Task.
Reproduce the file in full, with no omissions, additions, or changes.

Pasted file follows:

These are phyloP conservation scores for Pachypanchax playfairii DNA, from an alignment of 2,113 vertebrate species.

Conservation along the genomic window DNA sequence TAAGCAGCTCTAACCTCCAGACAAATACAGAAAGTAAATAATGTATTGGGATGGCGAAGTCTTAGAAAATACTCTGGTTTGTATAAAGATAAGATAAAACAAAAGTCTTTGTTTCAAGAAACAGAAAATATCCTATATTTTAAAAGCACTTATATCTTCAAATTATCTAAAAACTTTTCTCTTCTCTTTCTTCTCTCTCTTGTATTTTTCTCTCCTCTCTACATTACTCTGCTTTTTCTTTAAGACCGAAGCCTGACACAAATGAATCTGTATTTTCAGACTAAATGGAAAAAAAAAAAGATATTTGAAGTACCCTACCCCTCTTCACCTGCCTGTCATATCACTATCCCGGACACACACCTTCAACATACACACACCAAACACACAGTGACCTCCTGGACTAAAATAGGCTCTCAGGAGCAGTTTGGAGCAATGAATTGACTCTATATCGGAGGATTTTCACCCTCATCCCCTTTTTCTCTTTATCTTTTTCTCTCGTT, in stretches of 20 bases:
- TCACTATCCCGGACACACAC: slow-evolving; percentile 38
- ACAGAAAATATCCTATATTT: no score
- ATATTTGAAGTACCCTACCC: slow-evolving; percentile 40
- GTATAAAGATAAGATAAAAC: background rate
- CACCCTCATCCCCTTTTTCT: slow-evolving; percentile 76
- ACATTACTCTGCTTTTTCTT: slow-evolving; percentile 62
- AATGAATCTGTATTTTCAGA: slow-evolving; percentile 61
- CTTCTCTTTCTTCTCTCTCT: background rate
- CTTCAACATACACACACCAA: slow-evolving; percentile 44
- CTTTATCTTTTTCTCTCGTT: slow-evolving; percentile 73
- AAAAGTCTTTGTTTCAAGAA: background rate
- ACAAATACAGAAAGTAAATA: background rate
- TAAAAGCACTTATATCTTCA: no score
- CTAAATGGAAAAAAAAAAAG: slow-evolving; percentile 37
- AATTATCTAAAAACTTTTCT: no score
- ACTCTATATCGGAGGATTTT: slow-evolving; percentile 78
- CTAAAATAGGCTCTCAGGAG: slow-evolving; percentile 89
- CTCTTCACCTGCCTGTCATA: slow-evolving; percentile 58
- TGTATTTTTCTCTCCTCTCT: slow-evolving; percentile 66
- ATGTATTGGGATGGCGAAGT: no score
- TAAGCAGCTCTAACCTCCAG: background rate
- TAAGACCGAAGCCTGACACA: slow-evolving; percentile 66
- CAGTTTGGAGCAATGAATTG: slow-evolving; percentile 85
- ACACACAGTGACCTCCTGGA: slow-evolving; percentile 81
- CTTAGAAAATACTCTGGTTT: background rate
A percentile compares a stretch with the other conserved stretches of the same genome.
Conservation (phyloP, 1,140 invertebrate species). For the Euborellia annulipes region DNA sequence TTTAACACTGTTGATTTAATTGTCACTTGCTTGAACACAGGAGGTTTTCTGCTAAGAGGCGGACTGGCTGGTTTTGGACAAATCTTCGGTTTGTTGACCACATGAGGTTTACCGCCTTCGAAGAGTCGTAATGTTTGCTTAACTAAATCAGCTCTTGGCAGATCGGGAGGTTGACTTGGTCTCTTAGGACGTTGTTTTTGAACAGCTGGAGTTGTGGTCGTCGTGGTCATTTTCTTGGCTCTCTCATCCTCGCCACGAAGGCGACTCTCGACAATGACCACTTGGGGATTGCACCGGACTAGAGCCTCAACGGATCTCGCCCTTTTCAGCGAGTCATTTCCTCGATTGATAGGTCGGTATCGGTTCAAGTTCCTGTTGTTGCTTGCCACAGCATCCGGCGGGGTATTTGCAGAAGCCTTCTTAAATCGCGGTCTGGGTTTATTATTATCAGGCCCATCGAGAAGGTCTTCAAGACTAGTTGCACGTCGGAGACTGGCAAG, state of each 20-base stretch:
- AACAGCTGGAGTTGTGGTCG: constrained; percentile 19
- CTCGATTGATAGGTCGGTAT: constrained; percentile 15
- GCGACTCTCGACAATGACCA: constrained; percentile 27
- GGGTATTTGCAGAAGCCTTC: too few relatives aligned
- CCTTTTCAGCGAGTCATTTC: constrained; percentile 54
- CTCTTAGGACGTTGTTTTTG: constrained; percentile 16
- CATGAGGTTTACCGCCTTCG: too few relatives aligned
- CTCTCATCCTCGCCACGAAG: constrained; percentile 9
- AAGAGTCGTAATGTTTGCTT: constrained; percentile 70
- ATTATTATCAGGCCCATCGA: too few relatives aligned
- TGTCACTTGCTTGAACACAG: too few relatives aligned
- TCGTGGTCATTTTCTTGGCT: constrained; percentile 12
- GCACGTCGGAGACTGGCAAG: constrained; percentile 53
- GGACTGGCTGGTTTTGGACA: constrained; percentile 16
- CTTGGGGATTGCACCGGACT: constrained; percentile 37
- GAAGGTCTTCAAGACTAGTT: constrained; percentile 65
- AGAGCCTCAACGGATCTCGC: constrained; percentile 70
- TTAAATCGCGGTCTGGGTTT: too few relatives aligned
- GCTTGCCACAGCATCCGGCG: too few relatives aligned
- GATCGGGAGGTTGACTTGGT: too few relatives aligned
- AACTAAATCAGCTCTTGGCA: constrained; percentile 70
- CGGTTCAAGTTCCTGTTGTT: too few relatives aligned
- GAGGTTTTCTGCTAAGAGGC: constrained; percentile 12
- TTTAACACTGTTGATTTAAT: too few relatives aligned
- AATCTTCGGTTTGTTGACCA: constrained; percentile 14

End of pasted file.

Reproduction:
These are phyloP conservation scores for Pachypanchax playfairii DNA, from an alignment of 2,113 vertebrate species.

Conservation along the genomic window DNA sequence TAAGCAGCTCTAACCTCCAGACAAATACAGAAAGTAAATAATGTATTGGGATGGCGAAGTCTTAGAAAATACTCTGGTTTGTATAAAGATAAGATAAAACAAAAGTCTTTGTTTCAAGAAACAGAAAATATCCTATATTTTAAAAGCACTTATATCTTCAAATTATCTAAAAACTTTTCTCTTCTCTTTCTTCTCTCTCTTGTATTTTTCTCTCCTCTCTACATTACTCTGCTTTTTCTTTAAGACCGAAGCCTGACACAAATGAATCTGTATTTTCAGACTAAATGGAAAAAAAAAAAGATATTTGAAGTACCCTACCCCTCTTCACCTGCCTGTCATATCACTATCCCGGACACACACCTTCAACATACACACACCAAACACACAGTGACCTCCTGGACTAAAATAGGCTCTCAGGAGCAGTTTGGAGCAATGAATTGACTCTATATCGGAGGATTTTCACCCTCATCCCCTTTTTCTCTTTATCTTTTTCTCTCGTT, in stretches of 20 bases:
- TCACTATCCCGGACACACAC: slow-evolving; percentile 38
- ACAGAAAATATCCTATATTT: no score
- ATATTTGAAGTACCCTACCC: slow-evolving; percentile 40
- GTATAAAGATAAGATAAAAC: background rate
- CACCCTCATCCCCTTTTTCT: slow-evolving; percentile 76
- ACATTACTCTGCTTTTTCTT: slow-evolving; percentile 62
- AATGAATCTGTATTTTCAGA: slow-evolving; percentile 61
- CTTCTCTTTCTTCTCTCTCT: background rate
- CTTCAACATACACACACCAA: slow-evolving; percentile 44
- CTTTATCTTTTTCTCTCGTT: slow-evolving; percentile 73
- AAAAGTCTTTGTTTCAAGAA: background rate
- ACAAATACAGAAAGTAAATA: background rate
- TAAAAGCACTTATATCTTCA: no score
- CTAAATGGAAAAAAAAAAAG: slow-evolving; percentile 37
- AATTATCTAAAAACTTTTCT: no score
- ACTCTATATCGGAGGATTTT: slow-evolving; percentile 78
- CTAAAATAGGCTCTCAGGAG: slow-evolving; percentile 89
- CTCTTCACCTGCCTGTCATA: slow-evolving; percentile 58
- TGTATTTTTCTCTCCTCTCT: slow-evolving; percentile 66
- ATGTATTGGGATGGCGAAGT: no score
- TAAGCAGCTCTAACCTCCAG: background rate
- TAAGACCGAAGCCTGACACA: slow-evolving; percentile 66
- CAGTTTGGAGCAATGAATTG: slow-evolving; percentile 85
- ACACACAGTGACCTCCTGGA: slow-evolving; percentile 81
- CTTAGAAAATACTCTGGTTT: background rate
A percentile compares a stretch with the other conserved stretches of the same genome.
Conservation (phyloP, 1,140 invertebrate species). For the Euborellia annulipes region DNA sequence TTTAACACTGTTGATTTAATTGTCACTTGCTTGAACACAGGAGGTTTTCTGCTAAGAGGCGGACTGGCTGGTTTTGGACAAATCTTCGGTTTGTTGACCACATGAGGTTTACCGCCTTCGAAGAGTCGTAATGTTTGCTTAACTAAATCAGCTCTTGGCAGATCGGGAGGTTGACTTGGTCTCTTAGGACGTTGTTTTTGAACAGCTGGAGTTGTGGTCGTCGTGGTCATTTTCTTGGCTCTCTCATCCTCGCCACGAAGGCGACTCTCGACAATGACCACTTGGGGATTGCACCGGACTAGAGCCTCAACGGATCTCGCCCTTTTCAGCGAGTCATTTCCTCGATTGATAGGTCGGTATCGGTTCAAGTTCCTGTTGTTGCTTGCCACAGCATCCGGCGGGGTATTTGCAGAAGCCTTCTTAAATCGCGGTCTGGGTTTATTATTATCAGGCCCATCGAGAAGGTCTTCAAGACTAGTTGCACGTCGGAGACTGGCAAG, state of each 20-base stretch:
- AACAGCTGGAGTTGTGGTCG: constrained; percentile 19
- CTCGATTGATAGGTCGGTAT: constrained; percentile 15
- GCGACTCTCGACAATGACCA: constrained; percentile 27
- GGGTATTTGCAGAAGCCTTC: too few relatives aligned
- CCTTTTCAGCGAGTCATTTC: constrained; percentile 54
- CTCTTAGGACGTTGTTTTTG: constrained; percentile 16
- CATGAGGTTTACCGCCTTCG: too few relatives aligned
- CTCTCATCCTCGCCACGAAG: constrained; percentile 9
- AAGAGTCGTAATGTTTGCTT: constrained; percentile 70
- ATTATTATCAGGCCCATCGA: too few relatives aligned
- TGTCACTTGCTTGAACACAG: too few relatives aligned
- TCGTGGTCATTTTCTTGGCT: constrained; percentile 12
- GCACGTCGGAGACTGGCAAG: constrained; percentile 53
- GGACTGGCTGGTTTTGGACA: constrained; percentile 16
- CTTGGGGATTGCACCGGACT: constrained; percentile 37
- GAAGGTCTTCAAGACTAGTT: constrained; percentile 65
- AGAGCCTCAACGGATCTCGC: constrained; percentile 70
- TTAAATCGCGGTCTGGGTTT: too few relatives aligned
- GCTTGCCACAGCATCCGGCG: too few relatives aligned
- GATCGGGAGGTTGACTTGGT: too few relatives aligned
- AACTAAATCAGCTCTTGGCA: constrained; percentile 70
- CGGTTCAAGTTCCTGTTGTT: too few relatives aligned
- GAGGTTTTCTGCTAAGAGGC: constrained; percentile 12
- TTTAACACTGTTGATTTAAT: too few relatives aligned
- AATCTTCGGTTTGTTGACCA: constrained; percentile 14